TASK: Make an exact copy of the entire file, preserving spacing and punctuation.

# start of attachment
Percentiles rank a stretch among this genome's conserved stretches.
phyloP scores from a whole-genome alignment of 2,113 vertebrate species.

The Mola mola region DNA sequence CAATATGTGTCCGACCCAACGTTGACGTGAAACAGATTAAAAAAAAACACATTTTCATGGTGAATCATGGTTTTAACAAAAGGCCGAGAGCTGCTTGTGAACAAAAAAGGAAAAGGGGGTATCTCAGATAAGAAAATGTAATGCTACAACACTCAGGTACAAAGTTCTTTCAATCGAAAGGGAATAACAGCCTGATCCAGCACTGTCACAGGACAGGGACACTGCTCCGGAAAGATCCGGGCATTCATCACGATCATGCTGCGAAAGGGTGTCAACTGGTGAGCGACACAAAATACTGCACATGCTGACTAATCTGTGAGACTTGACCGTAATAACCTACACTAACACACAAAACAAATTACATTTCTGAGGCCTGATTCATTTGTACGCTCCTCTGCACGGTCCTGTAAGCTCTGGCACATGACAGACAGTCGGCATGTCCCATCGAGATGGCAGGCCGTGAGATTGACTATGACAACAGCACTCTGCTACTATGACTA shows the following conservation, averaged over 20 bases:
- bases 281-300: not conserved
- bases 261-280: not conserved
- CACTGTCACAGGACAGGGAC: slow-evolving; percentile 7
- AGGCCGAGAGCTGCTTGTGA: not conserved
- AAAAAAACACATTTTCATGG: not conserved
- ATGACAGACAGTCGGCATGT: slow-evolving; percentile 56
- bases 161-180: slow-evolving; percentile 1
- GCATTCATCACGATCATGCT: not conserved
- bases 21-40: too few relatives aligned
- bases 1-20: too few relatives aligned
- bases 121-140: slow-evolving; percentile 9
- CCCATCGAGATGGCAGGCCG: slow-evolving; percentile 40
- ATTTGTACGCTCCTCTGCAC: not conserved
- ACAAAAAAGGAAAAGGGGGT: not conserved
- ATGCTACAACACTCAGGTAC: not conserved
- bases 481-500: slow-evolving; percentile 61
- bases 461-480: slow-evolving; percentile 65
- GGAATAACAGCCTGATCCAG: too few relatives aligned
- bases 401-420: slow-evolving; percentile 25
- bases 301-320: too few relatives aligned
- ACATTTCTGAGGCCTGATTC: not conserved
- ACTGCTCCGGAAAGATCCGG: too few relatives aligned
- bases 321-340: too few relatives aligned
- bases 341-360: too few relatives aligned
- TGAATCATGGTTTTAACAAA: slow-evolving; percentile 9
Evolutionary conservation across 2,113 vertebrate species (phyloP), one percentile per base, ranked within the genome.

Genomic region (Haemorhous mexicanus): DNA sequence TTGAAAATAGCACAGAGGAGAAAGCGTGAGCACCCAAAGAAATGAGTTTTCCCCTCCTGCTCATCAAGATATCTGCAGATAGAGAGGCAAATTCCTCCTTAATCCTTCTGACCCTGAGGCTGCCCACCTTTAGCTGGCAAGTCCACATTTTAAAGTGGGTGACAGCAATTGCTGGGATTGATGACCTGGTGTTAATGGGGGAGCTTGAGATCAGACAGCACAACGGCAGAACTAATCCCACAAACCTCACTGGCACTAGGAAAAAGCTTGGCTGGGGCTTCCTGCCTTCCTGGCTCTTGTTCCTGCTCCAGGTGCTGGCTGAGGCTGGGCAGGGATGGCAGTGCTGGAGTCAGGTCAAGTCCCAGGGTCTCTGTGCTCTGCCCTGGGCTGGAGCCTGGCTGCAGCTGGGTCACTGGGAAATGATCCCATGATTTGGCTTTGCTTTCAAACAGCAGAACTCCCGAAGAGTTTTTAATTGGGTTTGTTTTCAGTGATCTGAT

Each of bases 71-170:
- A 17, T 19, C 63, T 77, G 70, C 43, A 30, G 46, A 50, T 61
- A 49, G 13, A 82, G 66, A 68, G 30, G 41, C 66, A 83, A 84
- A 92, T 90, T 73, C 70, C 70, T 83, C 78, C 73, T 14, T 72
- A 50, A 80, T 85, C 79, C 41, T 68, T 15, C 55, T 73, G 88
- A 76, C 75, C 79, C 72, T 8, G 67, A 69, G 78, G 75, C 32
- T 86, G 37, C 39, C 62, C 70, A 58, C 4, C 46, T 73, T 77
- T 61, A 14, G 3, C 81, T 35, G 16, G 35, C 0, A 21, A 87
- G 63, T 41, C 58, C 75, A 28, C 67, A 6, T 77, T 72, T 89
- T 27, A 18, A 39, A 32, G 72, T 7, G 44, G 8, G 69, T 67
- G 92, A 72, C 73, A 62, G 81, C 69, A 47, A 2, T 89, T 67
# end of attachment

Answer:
Percentiles rank a stretch among this genome's conserved stretches.
phyloP scores from a whole-genome alignment of 2,113 vertebrate species.

The Mola mola region DNA sequence CAATATGTGTCCGACCCAACGTTGACGTGAAACAGATTAAAAAAAAACACATTTTCATGGTGAATCATGGTTTTAACAAAAGGCCGAGAGCTGCTTGTGAACAAAAAAGGAAAAGGGGGTATCTCAGATAAGAAAATGTAATGCTACAACACTCAGGTACAAAGTTCTTTCAATCGAAAGGGAATAACAGCCTGATCCAGCACTGTCACAGGACAGGGACACTGCTCCGGAAAGATCCGGGCATTCATCACGATCATGCTGCGAAAGGGTGTCAACTGGTGAGCGACACAAAATACTGCACATGCTGACTAATCTGTGAGACTTGACCGTAATAACCTACACTAACACACAAAACAAATTACATTTCTGAGGCCTGATTCATTTGTACGCTCCTCTGCACGGTCCTGTAAGCTCTGGCACATGACAGACAGTCGGCATGTCCCATCGAGATGGCAGGCCGTGAGATTGACTATGACAACAGCACTCTGCTACTATGACTA shows the following conservation, averaged over 20 bases:
- bases 281-300: not conserved
- bases 261-280: not conserved
- CACTGTCACAGGACAGGGAC: slow-evolving; percentile 7
- AGGCCGAGAGCTGCTTGTGA: not conserved
- AAAAAAACACATTTTCATGG: not conserved
- ATGACAGACAGTCGGCATGT: slow-evolving; percentile 56
- bases 161-180: slow-evolving; percentile 1
- GCATTCATCACGATCATGCT: not conserved
- bases 21-40: too few relatives aligned
- bases 1-20: too few relatives aligned
- bases 121-140: slow-evolving; percentile 9
- CCCATCGAGATGGCAGGCCG: slow-evolving; percentile 40
- ATTTGTACGCTCCTCTGCAC: not conserved
- ACAAAAAAGGAAAAGGGGGT: not conserved
- ATGCTACAACACTCAGGTAC: not conserved
- bases 481-500: slow-evolving; percentile 61
- bases 461-480: slow-evolving; percentile 65
- GGAATAACAGCCTGATCCAG: too few relatives aligned
- bases 401-420: slow-evolving; percentile 25
- bases 301-320: too few relatives aligned
- ACATTTCTGAGGCCTGATTC: not conserved
- ACTGCTCCGGAAAGATCCGG: too few relatives aligned
- bases 321-340: too few relatives aligned
- bases 341-360: too few relatives aligned
- TGAATCATGGTTTTAACAAA: slow-evolving; percentile 9
Evolutionary conservation across 2,113 vertebrate species (phyloP), one percentile per base, ranked within the genome.

Genomic region (Haemorhous mexicanus): DNA sequence TTGAAAATAGCACAGAGGAGAAAGCGTGAGCACCCAAAGAAATGAGTTTTCCCCTCCTGCTCATCAAGATATCTGCAGATAGAGAGGCAAATTCCTCCTTAATCCTTCTGACCCTGAGGCTGCCCACCTTTAGCTGGCAAGTCCACATTTTAAAGTGGGTGACAGCAATTGCTGGGATTGATGACCTGGTGTTAATGGGGGAGCTTGAGATCAGACAGCACAACGGCAGAACTAATCCCACAAACCTCACTGGCACTAGGAAAAAGCTTGGCTGGGGCTTCCTGCCTTCCTGGCTCTTGTTCCTGCTCCAGGTGCTGGCTGAGGCTGGGCAGGGATGGCAGTGCTGGAGTCAGGTCAAGTCCCAGGGTCTCTGTGCTCTGCCCTGGGCTGGAGCCTGGCTGCAGCTGGGTCACTGGGAAATGATCCCATGATTTGGCTTTGCTTTCAAACAGCAGAACTCCCGAAGAGTTTTTAATTGGGTTTGTTTTCAGTGATCTGAT

Each of bases 71-170:
- A 17, T 19, C 63, T 77, G 70, C 43, A 30, G 46, A 50, T 61
- A 49, G 13, A 82, G 66, A 68, G 30, G 41, C 66, A 83, A 84
- A 92, T 90, T 73, C 70, C 70, T 83, C 78, C 73, T 14, T 72
- A 50, A 80, T 85, C 79, C 41, T 68, T 15, C 55, T 73, G 88
- A 76, C 75, C 79, C 72, T 8, G 67, A 69, G 78, G 75, C 32
- T 86, G 37, C 39, C 62, C 70, A 58, C 4, C 46, T 73, T 77
- T 61, A 14, G 3, C 81, T 35, G 16, G 35, C 0, A 21, A 87
- G 63, T 41, C 58, C 75, A 28, C 67, A 6, T 77, T 72, T 89
- T 27, A 18, A 39, A 32, G 72, T 7, G 44, G 8, G 69, T 67
- G 92, A 72, C 73, A 62, G 81, C 69, A 47, A 2, T 89, T 67